The hunt for gravitational waves from space has just had its first breakthrough. ESA's LISA Pathfinder has successfully demonstrated the crucial technology that will allow scientists to have a gravitational wave observatory in orbit in the next few decades.
On March 1, two masses were released inside the space laboratory, set up to achieve perfect free fall under the influence of gravity alone. Today, scientists revealed the results from the experiment, explaining that the system minimized all other external forces and reached five times the precision that was expected.
"With LISA Pathfinder we have created the quietest place known to humankind. Its performance is spectacular and exceeds all our expectations by far,” said Professor Karsten Danzmann, co-principal investigator of the LISA Technology Package, in a statement. “Only by reducing and eliminating all other sources of disturbance we could observe the most perfect free fall ever created. And this has shown us that we can build LISA, a space-based gravitational-wave observatory."
The LISA experiment is expected to fly in 2034, and it will be composed of three spacecraft millions of kilometers apart. Lasers will be shot from each spacecraft, and changes in the light will allow the detection of gravitational waves.
To guarantee they are truly observing gravitational waves, the detectors always need to be precisely aligned. This also means the scientists need to make sure the craft can shield the detectors from every external force.
To test this, LISA Pathfinder released two 2-kilogram (4.4-pound) gold-platinum cubes that were 38 centimeters (15 inches) apart. A laser interferometer was placed between them to measure their position relative to each other and the craft.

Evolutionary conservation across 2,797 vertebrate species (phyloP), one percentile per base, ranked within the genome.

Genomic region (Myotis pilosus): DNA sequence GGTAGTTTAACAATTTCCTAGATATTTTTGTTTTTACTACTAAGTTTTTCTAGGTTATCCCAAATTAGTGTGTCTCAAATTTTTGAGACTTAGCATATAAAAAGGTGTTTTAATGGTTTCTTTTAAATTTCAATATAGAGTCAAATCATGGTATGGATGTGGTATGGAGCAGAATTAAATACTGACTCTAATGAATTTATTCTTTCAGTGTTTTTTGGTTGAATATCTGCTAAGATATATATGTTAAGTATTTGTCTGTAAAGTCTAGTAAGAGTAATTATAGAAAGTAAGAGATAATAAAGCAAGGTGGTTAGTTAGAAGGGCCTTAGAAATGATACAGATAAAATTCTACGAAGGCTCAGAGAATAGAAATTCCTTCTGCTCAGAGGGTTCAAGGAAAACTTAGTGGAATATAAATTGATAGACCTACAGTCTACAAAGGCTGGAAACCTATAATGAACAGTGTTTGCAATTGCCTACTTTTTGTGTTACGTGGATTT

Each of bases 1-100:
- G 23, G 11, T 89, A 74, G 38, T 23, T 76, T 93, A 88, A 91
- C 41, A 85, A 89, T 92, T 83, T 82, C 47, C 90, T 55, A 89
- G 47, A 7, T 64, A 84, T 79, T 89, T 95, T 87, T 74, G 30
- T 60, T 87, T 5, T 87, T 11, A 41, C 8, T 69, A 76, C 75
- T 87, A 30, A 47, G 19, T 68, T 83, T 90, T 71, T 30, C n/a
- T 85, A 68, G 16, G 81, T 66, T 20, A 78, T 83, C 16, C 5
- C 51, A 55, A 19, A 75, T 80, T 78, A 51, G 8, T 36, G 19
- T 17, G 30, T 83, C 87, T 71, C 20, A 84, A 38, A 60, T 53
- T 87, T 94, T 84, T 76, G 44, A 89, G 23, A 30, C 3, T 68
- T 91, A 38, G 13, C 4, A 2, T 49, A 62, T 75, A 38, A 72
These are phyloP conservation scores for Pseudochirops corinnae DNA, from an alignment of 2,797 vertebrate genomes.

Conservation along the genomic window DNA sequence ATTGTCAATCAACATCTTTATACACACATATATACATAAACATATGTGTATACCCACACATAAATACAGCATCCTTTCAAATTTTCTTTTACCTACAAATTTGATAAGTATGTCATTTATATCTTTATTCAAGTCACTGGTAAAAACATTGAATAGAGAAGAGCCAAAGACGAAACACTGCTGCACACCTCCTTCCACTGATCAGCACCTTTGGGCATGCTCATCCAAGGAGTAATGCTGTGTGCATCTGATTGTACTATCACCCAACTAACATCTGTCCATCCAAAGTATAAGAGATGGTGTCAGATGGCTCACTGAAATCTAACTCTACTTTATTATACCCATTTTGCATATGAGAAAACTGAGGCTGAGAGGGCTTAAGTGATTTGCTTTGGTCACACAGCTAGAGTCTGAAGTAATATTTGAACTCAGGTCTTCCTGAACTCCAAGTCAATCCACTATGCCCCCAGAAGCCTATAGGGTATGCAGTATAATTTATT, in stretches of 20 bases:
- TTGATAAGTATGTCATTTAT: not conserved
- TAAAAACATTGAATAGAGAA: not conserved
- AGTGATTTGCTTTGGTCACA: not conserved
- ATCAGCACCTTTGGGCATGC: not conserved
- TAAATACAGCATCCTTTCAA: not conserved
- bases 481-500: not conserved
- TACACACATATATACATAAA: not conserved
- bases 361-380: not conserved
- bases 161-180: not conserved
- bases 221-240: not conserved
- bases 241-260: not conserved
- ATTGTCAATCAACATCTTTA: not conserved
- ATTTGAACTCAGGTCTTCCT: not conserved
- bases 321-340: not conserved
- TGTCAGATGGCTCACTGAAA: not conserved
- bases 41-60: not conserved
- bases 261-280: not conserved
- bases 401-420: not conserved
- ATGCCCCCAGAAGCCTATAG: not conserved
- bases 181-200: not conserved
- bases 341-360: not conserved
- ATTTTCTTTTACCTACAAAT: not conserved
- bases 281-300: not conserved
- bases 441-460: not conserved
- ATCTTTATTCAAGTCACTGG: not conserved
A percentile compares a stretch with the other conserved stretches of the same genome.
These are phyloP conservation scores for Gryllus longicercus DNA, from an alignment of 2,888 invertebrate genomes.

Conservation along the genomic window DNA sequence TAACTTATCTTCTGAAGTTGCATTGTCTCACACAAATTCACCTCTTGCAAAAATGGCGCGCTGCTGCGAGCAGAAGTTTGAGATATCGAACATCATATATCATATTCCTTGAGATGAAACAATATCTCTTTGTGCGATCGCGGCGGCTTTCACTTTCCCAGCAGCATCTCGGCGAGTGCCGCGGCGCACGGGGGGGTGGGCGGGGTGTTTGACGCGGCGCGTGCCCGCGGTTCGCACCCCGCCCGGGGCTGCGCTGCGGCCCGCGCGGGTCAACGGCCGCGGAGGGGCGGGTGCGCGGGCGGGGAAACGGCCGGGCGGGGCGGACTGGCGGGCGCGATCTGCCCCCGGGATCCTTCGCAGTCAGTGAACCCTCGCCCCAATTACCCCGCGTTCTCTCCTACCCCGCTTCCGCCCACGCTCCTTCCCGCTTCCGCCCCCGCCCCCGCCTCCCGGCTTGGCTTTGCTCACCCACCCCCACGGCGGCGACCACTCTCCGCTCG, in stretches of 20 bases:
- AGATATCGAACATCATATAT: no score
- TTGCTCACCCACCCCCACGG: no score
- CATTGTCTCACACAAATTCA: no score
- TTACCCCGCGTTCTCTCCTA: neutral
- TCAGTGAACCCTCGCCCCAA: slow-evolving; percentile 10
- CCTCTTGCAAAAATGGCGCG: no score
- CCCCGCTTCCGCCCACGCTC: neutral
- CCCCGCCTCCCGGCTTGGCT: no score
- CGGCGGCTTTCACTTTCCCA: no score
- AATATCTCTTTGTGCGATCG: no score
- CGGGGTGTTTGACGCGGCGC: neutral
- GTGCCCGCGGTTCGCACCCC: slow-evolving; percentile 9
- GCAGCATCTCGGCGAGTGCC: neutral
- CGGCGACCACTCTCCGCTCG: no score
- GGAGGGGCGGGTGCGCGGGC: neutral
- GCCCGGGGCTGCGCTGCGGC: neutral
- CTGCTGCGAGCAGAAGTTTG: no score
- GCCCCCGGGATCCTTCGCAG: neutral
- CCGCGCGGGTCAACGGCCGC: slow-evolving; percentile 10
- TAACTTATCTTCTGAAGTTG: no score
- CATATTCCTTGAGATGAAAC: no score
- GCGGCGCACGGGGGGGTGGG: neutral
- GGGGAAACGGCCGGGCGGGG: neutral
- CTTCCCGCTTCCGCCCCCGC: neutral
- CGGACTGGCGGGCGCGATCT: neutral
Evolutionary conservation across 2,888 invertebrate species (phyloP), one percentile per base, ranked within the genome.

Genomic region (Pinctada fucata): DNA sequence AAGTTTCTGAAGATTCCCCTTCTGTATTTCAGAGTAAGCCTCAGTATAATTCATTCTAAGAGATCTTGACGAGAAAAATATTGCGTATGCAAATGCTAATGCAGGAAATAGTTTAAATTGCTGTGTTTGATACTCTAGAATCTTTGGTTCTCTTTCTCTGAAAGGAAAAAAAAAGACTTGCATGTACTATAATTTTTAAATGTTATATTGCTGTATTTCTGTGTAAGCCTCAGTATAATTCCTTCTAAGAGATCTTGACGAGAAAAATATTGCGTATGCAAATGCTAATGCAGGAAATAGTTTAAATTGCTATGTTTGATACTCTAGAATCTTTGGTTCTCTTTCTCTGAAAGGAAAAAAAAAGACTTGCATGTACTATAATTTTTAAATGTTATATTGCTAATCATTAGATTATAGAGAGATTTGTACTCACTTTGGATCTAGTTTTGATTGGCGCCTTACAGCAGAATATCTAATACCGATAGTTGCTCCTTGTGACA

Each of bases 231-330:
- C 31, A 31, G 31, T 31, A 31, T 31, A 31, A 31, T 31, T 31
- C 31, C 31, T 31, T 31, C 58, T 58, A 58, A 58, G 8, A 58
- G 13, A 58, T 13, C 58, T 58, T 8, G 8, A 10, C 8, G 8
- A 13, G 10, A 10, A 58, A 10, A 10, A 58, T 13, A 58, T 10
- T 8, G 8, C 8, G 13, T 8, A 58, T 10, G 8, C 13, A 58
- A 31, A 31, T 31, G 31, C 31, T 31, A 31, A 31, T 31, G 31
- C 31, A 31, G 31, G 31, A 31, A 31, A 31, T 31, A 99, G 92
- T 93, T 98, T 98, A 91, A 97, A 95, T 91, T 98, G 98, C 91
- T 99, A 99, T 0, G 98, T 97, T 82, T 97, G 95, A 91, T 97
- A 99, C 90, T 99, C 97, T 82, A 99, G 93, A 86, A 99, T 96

"The measurements done by this first laser interferometer in space are by far better than we had expected," added Apl. Professor Gerhard Heinzel, leader of the research group Interferometry in Space at the Albert Einstein Institute and Leibniz Universität Hannover. "We can determine the distance of the two free-falling test masses to less than the diameter of a single atom."
LIGO’s discovery of gravitational waves earlier this year has opened the door to a whole new branch of observational astrophysics. LISA will be able to look at events that are too subtle for LIGO to observe, such as binary stars, supermassive black holes orbiting each other, and signals from the first instants after the Big Bang. LISA may also be able to see stuff we don’t even yet know exists.
Presenting the mission results online, Fabio Favata, ESA Coordinator for Astronomy and Fundamental Physics missions, said: "LISA Pathfinder is to LISA for gravitational waves as Gemini was to Apollo for going to the Moon. A necessary first step."